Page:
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Category: Cat Care

Cats Get Heartworms Too

Lately we have been diagnosing an increased number of cats with heartworms which are spread by mosquitoes. Surprizingly many of these cats are indoor only cats and have been for their entire lives.  Cats, unlike dogs, cannot be treated to remove the heartworms. Their presenting signs are frequently vomiting, coughing, decreasing energy levels and, often, sudden death. The good news is that heartworms are nearly 100% preventable in dogs AND cats. The next time you bring your cats in, let's sit down and go over the different options for heartworm prevention. Below is a link to the American Heartworm Society for more information.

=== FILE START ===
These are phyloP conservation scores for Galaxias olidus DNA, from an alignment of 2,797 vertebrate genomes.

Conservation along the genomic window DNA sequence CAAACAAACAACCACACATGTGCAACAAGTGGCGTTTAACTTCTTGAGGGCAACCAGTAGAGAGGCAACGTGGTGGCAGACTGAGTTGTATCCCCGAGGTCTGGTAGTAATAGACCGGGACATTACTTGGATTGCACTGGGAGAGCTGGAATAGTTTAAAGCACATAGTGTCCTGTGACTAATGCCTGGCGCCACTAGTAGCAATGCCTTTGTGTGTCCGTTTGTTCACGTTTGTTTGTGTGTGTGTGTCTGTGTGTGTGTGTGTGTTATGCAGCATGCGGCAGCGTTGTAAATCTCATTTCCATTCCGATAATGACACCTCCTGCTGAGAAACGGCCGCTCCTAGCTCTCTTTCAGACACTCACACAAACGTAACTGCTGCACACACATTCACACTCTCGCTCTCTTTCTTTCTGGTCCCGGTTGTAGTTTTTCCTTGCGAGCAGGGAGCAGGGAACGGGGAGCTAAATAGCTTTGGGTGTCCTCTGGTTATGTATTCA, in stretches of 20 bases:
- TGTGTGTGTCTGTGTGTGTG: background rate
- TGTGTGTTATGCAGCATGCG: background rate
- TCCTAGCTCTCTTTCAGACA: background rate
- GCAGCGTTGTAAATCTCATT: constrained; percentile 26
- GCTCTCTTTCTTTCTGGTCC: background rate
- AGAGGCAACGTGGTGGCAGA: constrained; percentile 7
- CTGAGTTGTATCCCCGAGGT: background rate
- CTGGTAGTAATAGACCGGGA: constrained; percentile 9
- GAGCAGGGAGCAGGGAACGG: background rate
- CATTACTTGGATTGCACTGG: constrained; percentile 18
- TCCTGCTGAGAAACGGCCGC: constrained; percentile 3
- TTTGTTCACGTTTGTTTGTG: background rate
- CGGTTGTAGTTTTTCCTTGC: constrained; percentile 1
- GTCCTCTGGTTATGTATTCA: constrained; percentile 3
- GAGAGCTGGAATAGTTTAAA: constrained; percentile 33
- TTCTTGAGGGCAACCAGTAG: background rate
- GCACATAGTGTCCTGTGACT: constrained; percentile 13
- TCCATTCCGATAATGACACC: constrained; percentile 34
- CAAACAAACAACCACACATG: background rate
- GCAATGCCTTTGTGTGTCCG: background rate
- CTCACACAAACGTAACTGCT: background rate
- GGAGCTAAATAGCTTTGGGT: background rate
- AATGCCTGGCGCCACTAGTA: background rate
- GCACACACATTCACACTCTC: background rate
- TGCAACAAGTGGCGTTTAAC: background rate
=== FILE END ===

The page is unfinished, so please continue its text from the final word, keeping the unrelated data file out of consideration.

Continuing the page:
http://www.heartwormsociety.org/pet-owner-resources/feline-heartworm.html

How to control and prevent fleas on your cat

When a flea bites your cat, it injects a small amount of saliva into the skin to prevent blood coagulation. Some animals may have fleas without showing discomfort, but an unfortunate number of cats become sensitized to this saliva. In highly allergic animals, the bite of a single flea can cause severe itching and scratching. Fleas cause the most common skin disease of cats – flea allergy dermatitis.

 
 
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